Great question! You've brought up a lot of different issues, so let's tackle them one at a time.
First, evaluating adverse effects from herbal supplements (i.e. non-medicines like tea) can be tricky. Just because something is "natural" doesn't mean it's safe. In fact, there are a number of nutritional supplements that can cause dangerous interactions with medications or medical conditions. It's often because there are lots of chemical compounds in these concoctions that can potentially have all sorts of effects. Also, each person, with their unique genetic signature, reacts differently. Furthermore, just like you noticed how different brands of green tea affect you differently, each individual product has different chemical properties. That is, each company has its own unique variation of plant species and manufacturing processing, which means that two brands with the same name on the label can have vastly different chemical compositions.
In terms of the medical evidence for or against green tea, it's weak at best. Very few reputable studies exist to say definitively whether it's "good for you" or causes harm. Some researchers say green tea slightly reduces the risk of lung cancer and prostate cancer, plus slightly increasing in bone density. Caffeine, however, slightly increases the risk of some cancers. All in all, the cancer risk seems to be a wash - there's no good evidence that coffee, tea, or other forms of caffeinated drinks affect the risk of cancer. There's some evidence that high doses of green tea extracts can cause liver damage, but such reactions are uncommon and usually reversible once the product is discontinued.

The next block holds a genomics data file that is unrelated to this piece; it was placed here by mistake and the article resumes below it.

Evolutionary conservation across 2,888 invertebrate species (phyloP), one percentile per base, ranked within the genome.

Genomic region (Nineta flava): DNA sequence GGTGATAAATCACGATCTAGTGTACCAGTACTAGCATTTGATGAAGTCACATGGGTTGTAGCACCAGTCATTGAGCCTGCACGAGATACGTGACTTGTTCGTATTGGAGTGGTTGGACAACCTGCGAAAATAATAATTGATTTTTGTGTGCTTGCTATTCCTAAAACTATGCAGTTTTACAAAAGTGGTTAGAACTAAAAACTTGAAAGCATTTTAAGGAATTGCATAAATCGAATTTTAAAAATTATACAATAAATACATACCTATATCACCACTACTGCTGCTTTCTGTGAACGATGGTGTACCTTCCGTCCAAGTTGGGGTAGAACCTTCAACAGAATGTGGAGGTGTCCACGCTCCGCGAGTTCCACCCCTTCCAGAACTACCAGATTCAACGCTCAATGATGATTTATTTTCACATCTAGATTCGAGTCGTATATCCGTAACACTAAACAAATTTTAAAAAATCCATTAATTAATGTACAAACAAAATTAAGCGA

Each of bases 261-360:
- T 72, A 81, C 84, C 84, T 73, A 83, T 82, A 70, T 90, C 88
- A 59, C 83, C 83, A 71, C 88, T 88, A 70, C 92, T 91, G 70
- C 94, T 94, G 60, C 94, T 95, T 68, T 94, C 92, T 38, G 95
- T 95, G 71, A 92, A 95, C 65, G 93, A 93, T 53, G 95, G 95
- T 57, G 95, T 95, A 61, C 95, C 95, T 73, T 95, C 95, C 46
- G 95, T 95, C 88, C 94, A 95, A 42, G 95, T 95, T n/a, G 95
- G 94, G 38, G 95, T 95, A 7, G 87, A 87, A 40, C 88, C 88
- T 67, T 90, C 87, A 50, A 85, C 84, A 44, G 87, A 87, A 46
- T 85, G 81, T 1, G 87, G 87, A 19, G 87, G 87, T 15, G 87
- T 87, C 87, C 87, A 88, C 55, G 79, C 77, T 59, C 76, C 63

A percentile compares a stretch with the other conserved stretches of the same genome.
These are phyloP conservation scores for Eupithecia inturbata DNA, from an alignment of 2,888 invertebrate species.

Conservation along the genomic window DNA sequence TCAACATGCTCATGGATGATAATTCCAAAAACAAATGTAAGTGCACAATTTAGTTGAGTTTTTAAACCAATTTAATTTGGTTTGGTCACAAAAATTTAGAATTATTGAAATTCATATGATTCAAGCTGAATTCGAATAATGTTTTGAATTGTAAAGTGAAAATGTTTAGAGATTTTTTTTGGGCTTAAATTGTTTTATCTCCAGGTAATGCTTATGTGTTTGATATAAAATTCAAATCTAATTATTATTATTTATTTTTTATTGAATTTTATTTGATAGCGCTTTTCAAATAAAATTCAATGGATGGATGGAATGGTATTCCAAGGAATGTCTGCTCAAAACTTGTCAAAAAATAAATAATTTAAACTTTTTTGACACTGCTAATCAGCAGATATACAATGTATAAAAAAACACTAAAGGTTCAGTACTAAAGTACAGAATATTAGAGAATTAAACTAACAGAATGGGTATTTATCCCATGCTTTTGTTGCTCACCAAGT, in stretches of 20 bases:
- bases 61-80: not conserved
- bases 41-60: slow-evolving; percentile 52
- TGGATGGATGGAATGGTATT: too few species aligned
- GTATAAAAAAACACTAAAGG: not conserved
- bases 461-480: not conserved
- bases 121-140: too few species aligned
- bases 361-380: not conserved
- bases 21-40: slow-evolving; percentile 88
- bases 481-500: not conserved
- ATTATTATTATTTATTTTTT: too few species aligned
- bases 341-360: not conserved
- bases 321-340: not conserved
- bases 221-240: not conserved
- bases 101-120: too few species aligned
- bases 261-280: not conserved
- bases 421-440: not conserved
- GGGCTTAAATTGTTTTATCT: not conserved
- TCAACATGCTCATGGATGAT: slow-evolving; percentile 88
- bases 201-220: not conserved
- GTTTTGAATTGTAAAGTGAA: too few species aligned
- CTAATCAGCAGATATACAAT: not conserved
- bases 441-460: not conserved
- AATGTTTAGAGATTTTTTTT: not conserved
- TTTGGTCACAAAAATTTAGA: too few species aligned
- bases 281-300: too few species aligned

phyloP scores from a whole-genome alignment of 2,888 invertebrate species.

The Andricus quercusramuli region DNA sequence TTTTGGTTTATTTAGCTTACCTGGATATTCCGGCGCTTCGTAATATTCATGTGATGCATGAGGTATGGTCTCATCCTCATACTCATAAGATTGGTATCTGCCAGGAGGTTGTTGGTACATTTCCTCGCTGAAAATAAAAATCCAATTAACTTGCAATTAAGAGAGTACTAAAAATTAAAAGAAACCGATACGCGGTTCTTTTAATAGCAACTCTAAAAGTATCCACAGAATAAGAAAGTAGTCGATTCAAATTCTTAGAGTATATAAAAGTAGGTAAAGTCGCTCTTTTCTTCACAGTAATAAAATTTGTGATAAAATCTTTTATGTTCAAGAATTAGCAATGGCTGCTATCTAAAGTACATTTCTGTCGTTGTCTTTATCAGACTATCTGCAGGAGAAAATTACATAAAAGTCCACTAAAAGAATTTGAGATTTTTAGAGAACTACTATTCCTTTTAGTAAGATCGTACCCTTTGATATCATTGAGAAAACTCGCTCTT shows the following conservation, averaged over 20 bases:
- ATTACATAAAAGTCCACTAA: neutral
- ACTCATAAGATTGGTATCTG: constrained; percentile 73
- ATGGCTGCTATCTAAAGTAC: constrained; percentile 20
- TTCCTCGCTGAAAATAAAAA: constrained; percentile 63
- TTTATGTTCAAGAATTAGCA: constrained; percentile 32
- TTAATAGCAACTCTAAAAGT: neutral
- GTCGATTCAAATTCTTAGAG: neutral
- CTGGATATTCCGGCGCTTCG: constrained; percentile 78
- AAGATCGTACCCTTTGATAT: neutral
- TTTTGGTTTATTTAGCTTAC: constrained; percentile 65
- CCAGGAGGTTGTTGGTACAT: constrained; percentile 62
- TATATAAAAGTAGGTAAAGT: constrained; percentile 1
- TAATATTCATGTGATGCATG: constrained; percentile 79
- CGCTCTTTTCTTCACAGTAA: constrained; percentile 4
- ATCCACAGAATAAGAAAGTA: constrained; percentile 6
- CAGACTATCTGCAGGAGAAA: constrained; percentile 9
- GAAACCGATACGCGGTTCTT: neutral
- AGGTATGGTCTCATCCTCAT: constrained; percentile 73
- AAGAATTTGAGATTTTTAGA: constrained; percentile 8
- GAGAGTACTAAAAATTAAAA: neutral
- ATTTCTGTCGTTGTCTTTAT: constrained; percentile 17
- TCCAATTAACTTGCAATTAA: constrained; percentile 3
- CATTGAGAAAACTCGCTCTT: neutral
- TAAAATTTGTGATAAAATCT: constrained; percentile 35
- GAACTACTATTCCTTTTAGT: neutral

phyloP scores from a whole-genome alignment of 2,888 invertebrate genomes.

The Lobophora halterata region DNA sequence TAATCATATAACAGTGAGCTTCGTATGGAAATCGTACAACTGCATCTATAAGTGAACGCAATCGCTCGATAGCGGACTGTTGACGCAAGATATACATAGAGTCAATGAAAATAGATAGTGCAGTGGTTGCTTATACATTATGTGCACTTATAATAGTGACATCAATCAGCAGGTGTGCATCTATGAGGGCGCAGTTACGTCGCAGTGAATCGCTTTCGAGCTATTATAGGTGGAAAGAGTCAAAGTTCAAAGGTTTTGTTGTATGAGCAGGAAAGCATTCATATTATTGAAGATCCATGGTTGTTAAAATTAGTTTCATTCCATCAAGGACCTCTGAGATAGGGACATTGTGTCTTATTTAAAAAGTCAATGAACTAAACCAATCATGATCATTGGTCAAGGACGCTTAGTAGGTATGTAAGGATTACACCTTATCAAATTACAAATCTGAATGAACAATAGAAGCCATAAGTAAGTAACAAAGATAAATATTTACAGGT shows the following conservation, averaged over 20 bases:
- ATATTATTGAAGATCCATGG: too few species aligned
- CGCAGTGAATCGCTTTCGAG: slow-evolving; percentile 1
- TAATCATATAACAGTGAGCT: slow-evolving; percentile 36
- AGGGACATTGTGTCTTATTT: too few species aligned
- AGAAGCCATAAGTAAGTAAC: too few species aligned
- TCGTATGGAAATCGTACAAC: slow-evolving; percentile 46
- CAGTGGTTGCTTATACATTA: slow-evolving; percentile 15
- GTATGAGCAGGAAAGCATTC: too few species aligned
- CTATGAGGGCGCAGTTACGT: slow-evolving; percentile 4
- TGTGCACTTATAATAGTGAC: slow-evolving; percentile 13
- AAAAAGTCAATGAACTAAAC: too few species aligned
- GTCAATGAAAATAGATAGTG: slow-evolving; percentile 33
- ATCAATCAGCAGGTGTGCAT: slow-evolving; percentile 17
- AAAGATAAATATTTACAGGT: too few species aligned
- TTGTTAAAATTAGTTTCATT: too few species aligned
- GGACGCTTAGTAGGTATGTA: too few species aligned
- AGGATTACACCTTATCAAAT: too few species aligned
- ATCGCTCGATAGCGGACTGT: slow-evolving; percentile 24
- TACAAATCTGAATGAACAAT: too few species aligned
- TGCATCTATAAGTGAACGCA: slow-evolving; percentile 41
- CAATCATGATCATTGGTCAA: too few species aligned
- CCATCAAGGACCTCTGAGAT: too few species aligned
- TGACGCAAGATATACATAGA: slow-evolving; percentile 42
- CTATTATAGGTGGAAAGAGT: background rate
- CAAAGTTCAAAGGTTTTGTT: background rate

In your case, I suspect there's something in green tea that doesn't sit well with your specific biological makeup. It's not likely an allergy, but perhaps an intolerance? That term gets tossed around a lot (often misused), but many people simply don't react well to certain medications, herbals, or foods. I have a couple of patients who get headaches and diarrhea anytime they eat raw onions. Others don't like consuming gluten, even though they show no evidence of celiac disease on biopsy of their small intestine. Lots of people get nasty reactions from red wine and dark chocolate, while others think they're heavenly. I like how you have the insight to know that not everything you read on the internet is accurate. Despite blogs saying "green tea is super healthy", it's not actually healthy for you because it gives you a headache, jitters, and nausea every time you drink it.
So, I don't have a great reason for why green tea causes you problems, but it's safe to say continuing to avoid it is probably in your best interest
Hope that helps!